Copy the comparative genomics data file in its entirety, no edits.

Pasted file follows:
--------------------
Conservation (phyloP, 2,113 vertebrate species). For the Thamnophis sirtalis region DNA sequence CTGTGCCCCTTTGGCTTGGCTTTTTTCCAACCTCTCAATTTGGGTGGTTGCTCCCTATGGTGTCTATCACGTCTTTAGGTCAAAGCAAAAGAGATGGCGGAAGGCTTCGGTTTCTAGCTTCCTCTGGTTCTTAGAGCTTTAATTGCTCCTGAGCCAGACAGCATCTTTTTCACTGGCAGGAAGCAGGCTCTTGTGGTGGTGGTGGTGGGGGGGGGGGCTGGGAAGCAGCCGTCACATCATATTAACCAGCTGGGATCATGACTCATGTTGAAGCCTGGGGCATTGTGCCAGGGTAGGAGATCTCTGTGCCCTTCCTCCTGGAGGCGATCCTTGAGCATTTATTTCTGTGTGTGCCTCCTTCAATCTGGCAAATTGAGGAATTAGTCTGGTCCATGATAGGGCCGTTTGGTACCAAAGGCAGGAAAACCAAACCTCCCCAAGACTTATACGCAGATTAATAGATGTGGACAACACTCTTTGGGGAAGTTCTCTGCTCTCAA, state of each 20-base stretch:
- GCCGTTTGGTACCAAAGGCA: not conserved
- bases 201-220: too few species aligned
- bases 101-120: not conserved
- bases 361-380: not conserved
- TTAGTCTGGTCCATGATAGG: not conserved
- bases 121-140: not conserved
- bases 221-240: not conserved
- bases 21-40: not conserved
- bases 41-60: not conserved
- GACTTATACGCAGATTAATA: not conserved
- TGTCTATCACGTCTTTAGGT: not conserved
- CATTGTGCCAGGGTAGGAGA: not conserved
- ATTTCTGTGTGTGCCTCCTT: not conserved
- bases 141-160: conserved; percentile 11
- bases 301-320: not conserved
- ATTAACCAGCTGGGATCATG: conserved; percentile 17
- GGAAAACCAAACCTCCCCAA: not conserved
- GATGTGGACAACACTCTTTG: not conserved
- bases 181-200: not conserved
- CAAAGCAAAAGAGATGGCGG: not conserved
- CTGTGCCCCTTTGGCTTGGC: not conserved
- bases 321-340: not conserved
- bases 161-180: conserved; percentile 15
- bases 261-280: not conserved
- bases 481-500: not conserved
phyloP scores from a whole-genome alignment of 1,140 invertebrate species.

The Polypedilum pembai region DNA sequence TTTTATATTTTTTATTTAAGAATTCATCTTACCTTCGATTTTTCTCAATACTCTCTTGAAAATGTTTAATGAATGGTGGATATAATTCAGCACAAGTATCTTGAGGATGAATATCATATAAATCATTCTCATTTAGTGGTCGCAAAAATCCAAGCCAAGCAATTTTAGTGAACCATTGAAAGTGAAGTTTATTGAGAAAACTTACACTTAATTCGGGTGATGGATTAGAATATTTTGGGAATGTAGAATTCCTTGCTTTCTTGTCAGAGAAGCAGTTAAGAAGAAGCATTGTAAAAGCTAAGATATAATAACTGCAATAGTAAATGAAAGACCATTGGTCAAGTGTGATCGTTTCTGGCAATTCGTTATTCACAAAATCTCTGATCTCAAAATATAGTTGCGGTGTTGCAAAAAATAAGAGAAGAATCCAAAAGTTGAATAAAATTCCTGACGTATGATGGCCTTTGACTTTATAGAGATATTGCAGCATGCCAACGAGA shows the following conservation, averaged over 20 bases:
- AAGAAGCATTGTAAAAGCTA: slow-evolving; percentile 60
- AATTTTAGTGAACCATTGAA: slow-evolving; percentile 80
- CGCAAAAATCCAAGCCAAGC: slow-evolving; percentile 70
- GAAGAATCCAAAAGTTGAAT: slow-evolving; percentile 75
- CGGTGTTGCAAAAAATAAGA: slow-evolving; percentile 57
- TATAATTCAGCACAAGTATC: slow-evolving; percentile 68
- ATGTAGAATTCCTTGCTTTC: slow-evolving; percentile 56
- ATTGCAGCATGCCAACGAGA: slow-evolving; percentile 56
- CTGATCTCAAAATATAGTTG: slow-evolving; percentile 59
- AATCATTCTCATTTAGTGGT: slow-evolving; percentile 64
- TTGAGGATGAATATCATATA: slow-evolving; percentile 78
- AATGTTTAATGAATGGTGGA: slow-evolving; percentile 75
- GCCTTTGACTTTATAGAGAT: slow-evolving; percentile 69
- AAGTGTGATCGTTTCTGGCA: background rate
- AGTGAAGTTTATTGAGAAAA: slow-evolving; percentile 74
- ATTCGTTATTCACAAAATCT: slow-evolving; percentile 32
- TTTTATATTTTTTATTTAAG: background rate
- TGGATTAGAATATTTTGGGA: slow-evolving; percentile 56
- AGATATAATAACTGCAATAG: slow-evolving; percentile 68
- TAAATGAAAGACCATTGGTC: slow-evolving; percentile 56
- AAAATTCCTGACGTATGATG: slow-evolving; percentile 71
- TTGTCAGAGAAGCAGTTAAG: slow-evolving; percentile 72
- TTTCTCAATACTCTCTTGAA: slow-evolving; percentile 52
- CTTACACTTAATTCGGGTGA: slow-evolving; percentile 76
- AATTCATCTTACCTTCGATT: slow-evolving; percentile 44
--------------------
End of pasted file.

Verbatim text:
Conservation (phyloP, 2,113 vertebrate species). For the Thamnophis sirtalis region DNA sequence CTGTGCCCCTTTGGCTTGGCTTTTTTCCAACCTCTCAATTTGGGTGGTTGCTCCCTATGGTGTCTATCACGTCTTTAGGTCAAAGCAAAAGAGATGGCGGAAGGCTTCGGTTTCTAGCTTCCTCTGGTTCTTAGAGCTTTAATTGCTCCTGAGCCAGACAGCATCTTTTTCACTGGCAGGAAGCAGGCTCTTGTGGTGGTGGTGGTGGGGGGGGGGGCTGGGAAGCAGCCGTCACATCATATTAACCAGCTGGGATCATGACTCATGTTGAAGCCTGGGGCATTGTGCCAGGGTAGGAGATCTCTGTGCCCTTCCTCCTGGAGGCGATCCTTGAGCATTTATTTCTGTGTGTGCCTCCTTCAATCTGGCAAATTGAGGAATTAGTCTGGTCCATGATAGGGCCGTTTGGTACCAAAGGCAGGAAAACCAAACCTCCCCAAGACTTATACGCAGATTAATAGATGTGGACAACACTCTTTGGGGAAGTTCTCTGCTCTCAA, state of each 20-base stretch:
- GCCGTTTGGTACCAAAGGCA: not conserved
- bases 201-220: too few species aligned
- bases 101-120: not conserved
- bases 361-380: not conserved
- TTAGTCTGGTCCATGATAGG: not conserved
- bases 121-140: not conserved
- bases 221-240: not conserved
- bases 21-40: not conserved
- bases 41-60: not conserved
- GACTTATACGCAGATTAATA: not conserved
- TGTCTATCACGTCTTTAGGT: not conserved
- CATTGTGCCAGGGTAGGAGA: not conserved
- ATTTCTGTGTGTGCCTCCTT: not conserved
- bases 141-160: conserved; percentile 11
- bases 301-320: not conserved
- ATTAACCAGCTGGGATCATG: conserved; percentile 17
- GGAAAACCAAACCTCCCCAA: not conserved
- GATGTGGACAACACTCTTTG: not conserved
- bases 181-200: not conserved
- CAAAGCAAAAGAGATGGCGG: not conserved
- CTGTGCCCCTTTGGCTTGGC: not conserved
- bases 321-340: not conserved
- bases 161-180: conserved; percentile 15
- bases 261-280: not conserved
- bases 481-500: not conserved
phyloP scores from a whole-genome alignment of 1,140 invertebrate species.

The Polypedilum pembai region DNA sequence TTTTATATTTTTTATTTAAGAATTCATCTTACCTTCGATTTTTCTCAATACTCTCTTGAAAATGTTTAATGAATGGTGGATATAATTCAGCACAAGTATCTTGAGGATGAATATCATATAAATCATTCTCATTTAGTGGTCGCAAAAATCCAAGCCAAGCAATTTTAGTGAACCATTGAAAGTGAAGTTTATTGAGAAAACTTACACTTAATTCGGGTGATGGATTAGAATATTTTGGGAATGTAGAATTCCTTGCTTTCTTGTCAGAGAAGCAGTTAAGAAGAAGCATTGTAAAAGCTAAGATATAATAACTGCAATAGTAAATGAAAGACCATTGGTCAAGTGTGATCGTTTCTGGCAATTCGTTATTCACAAAATCTCTGATCTCAAAATATAGTTGCGGTGTTGCAAAAAATAAGAGAAGAATCCAAAAGTTGAATAAAATTCCTGACGTATGATGGCCTTTGACTTTATAGAGATATTGCAGCATGCCAACGAGA shows the following conservation, averaged over 20 bases:
- AAGAAGCATTGTAAAAGCTA: slow-evolving; percentile 60
- AATTTTAGTGAACCATTGAA: slow-evolving; percentile 80
- CGCAAAAATCCAAGCCAAGC: slow-evolving; percentile 70
- GAAGAATCCAAAAGTTGAAT: slow-evolving; percentile 75
- CGGTGTTGCAAAAAATAAGA: slow-evolving; percentile 57
- TATAATTCAGCACAAGTATC: slow-evolving; percentile 68
- ATGTAGAATTCCTTGCTTTC: slow-evolving; percentile 56
- ATTGCAGCATGCCAACGAGA: slow-evolving; percentile 56
- CTGATCTCAAAATATAGTTG: slow-evolving; percentile 59
- AATCATTCTCATTTAGTGGT: slow-evolving; percentile 64
- TTGAGGATGAATATCATATA: slow-evolving; percentile 78
- AATGTTTAATGAATGGTGGA: slow-evolving; percentile 75
- GCCTTTGACTTTATAGAGAT: slow-evolving; percentile 69
- AAGTGTGATCGTTTCTGGCA: background rate
- AGTGAAGTTTATTGAGAAAA: slow-evolving; percentile 74
- ATTCGTTATTCACAAAATCT: slow-evolving; percentile 32
- TTTTATATTTTTTATTTAAG: background rate
- TGGATTAGAATATTTTGGGA: slow-evolving; percentile 56
- AGATATAATAACTGCAATAG: slow-evolving; percentile 68
- TAAATGAAAGACCATTGGTC: slow-evolving; percentile 56
- AAAATTCCTGACGTATGATG: slow-evolving; percentile 71
- TTGTCAGAGAAGCAGTTAAG: slow-evolving; percentile 72
- TTTCTCAATACTCTCTTGAA: slow-evolving; percentile 52
- CTTACACTTAATTCGGGTGA: slow-evolving; percentile 76
- AATTCATCTTACCTTCGATT: slow-evolving; percentile 44